Caregivers are very near and dear to my heart. There is a very special place in heaven for them. I know what it is like to be a caregiver. My mom had Alzheimer's and my Dad had vascular dementia. My sister lived in another state, and she did everything she could. She always checked on them many times each week by telephone. Four to six times a year she came to see them and stayed several days with them. My sister was my lifeline for me as I was our parents primary caregiver.
I have told my wife many times that the only fear I had with our journey was what she and my entire family might endure. They deserve so much more than having to deal with this horrific disease. Please understand, I know they want to do what they are doing. They are doing it because they love me and I love them. That said, no one should have to go through this.
I have total peace because I know what my future is, and I know who holds my future. On the other hand, the person/persons who are providing care for their loved one are doing the best they can do. The enormous pressure they are under, often has a very negative effect on their health and well-being. Often, depression occurs which only complicates all that they are going through. Many times, caregivers are torn between providing care for not only their immediate family but also care for their spouses immediate family. Then, there are those situations where the adult children of the primary caregiver are having significant issues in their lives. Take all of these factors together, put in pot, stir them up, and , it is no wonder, that large number of families facing dementia care, encounter elements of family breakup.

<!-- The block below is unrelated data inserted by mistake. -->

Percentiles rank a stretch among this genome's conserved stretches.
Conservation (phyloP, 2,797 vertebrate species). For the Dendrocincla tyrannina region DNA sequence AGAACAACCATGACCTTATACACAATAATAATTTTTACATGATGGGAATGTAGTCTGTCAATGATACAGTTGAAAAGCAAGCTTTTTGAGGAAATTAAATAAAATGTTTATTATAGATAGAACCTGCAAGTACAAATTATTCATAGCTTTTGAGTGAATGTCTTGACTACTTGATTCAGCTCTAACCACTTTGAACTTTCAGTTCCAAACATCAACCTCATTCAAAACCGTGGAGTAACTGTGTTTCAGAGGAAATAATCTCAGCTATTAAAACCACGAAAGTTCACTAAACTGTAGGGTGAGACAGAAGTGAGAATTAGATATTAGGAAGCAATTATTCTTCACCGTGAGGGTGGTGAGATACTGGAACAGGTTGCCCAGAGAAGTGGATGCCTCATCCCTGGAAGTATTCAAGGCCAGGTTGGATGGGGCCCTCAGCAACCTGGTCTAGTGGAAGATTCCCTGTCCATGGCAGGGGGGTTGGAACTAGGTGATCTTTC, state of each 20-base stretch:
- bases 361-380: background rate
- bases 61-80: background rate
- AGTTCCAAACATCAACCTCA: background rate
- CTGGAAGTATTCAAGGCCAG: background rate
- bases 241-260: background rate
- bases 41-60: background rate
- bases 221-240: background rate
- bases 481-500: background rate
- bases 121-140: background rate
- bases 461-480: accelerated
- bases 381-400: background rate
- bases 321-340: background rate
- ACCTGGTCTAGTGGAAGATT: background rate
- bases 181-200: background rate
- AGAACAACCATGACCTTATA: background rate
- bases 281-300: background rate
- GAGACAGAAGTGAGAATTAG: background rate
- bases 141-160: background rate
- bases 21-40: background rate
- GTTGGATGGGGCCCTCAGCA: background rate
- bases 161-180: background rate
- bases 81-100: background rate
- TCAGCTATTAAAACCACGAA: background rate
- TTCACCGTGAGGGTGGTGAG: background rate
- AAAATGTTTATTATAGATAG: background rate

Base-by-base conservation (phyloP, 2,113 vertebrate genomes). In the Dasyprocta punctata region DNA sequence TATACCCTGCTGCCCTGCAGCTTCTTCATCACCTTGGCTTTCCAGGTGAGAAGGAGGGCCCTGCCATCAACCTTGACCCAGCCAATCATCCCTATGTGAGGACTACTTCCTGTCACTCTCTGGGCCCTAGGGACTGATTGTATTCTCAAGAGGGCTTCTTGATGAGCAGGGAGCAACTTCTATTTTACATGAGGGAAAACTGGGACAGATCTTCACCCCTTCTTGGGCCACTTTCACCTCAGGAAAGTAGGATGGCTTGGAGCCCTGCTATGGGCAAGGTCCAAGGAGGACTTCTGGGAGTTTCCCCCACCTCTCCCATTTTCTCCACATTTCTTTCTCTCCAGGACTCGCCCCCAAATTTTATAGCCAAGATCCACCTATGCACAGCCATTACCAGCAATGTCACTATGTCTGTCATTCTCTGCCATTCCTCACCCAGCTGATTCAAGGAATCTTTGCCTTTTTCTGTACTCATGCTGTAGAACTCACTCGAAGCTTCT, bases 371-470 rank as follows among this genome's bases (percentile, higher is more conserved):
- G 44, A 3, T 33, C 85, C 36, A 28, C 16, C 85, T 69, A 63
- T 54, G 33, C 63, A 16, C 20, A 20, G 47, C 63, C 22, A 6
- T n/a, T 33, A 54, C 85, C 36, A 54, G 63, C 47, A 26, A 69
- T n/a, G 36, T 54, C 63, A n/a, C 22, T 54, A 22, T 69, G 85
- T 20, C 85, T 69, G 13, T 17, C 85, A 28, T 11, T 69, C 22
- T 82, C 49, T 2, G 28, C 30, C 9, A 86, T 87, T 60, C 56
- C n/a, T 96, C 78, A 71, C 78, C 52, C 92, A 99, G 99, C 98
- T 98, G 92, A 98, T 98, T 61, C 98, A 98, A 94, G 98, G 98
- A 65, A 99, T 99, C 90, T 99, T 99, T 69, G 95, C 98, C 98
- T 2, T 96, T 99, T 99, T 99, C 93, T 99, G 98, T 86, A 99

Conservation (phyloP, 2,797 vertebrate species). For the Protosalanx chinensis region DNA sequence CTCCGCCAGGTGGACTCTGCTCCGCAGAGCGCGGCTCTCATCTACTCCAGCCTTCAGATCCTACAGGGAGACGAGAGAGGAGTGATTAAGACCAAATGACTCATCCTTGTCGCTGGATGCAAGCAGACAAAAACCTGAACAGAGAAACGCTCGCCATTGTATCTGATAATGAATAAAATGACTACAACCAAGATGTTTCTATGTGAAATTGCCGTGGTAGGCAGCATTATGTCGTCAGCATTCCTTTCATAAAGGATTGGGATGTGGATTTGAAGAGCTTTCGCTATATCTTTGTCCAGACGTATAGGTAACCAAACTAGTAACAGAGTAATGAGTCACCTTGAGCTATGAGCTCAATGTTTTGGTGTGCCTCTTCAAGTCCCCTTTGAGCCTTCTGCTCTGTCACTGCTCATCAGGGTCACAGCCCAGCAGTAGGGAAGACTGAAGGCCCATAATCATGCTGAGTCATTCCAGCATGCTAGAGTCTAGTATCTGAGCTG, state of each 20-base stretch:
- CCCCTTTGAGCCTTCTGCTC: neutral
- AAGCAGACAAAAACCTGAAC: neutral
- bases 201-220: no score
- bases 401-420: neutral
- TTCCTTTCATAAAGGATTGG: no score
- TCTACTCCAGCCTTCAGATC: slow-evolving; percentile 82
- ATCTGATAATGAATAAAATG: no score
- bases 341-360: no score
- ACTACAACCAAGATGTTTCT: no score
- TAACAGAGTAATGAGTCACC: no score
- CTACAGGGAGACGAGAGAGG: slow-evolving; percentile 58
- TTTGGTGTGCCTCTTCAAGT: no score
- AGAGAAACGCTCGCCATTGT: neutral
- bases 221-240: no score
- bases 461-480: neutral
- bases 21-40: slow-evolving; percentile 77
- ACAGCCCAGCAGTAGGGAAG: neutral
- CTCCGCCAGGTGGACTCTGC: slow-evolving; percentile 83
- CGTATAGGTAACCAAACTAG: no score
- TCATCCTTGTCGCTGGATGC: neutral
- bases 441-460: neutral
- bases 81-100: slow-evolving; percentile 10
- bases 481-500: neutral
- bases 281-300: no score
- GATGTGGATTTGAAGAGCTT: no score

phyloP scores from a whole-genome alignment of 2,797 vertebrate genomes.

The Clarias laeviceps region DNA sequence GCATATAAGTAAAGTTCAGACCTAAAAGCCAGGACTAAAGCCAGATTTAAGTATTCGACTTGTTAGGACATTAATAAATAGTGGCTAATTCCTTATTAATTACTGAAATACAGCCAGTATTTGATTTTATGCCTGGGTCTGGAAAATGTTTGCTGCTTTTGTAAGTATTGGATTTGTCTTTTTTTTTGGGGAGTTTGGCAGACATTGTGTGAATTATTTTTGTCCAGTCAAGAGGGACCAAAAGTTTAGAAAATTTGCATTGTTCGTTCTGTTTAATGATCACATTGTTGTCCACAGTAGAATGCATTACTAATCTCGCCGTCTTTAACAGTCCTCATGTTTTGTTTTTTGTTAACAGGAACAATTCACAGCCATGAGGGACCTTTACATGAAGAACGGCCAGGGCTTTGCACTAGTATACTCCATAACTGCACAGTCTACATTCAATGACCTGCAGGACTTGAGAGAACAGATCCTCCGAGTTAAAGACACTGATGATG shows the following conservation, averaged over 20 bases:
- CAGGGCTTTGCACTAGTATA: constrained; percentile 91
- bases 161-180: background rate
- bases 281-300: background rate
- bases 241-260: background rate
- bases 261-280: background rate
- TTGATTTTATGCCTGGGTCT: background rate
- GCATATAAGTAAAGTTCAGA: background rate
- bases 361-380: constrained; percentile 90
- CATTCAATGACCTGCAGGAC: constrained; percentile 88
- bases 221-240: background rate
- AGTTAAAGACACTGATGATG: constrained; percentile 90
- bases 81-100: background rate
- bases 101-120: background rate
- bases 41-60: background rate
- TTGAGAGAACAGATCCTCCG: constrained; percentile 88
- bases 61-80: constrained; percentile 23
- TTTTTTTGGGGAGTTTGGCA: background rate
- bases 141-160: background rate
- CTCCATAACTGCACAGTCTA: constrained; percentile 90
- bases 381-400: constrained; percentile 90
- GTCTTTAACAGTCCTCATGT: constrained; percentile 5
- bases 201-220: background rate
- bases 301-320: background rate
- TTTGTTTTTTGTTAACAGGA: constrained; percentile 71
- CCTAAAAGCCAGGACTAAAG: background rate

I have spent signifcant time thinking about this situation using my experiences from caring for my mom and dad and now me with Lewy body dementia (LBD). I have spent this time because of my love and respect for all caregivers. Their job, often is a thankless. Sometimes, the only joy they might have is in knowing that they have do a good job. I think that I have reached some possible solutions that might help create a better life for both the caregiver and the person with dementia.
I will share those thoughts soon.
©2015 Robert Bowles
Robert Bowles, Jr.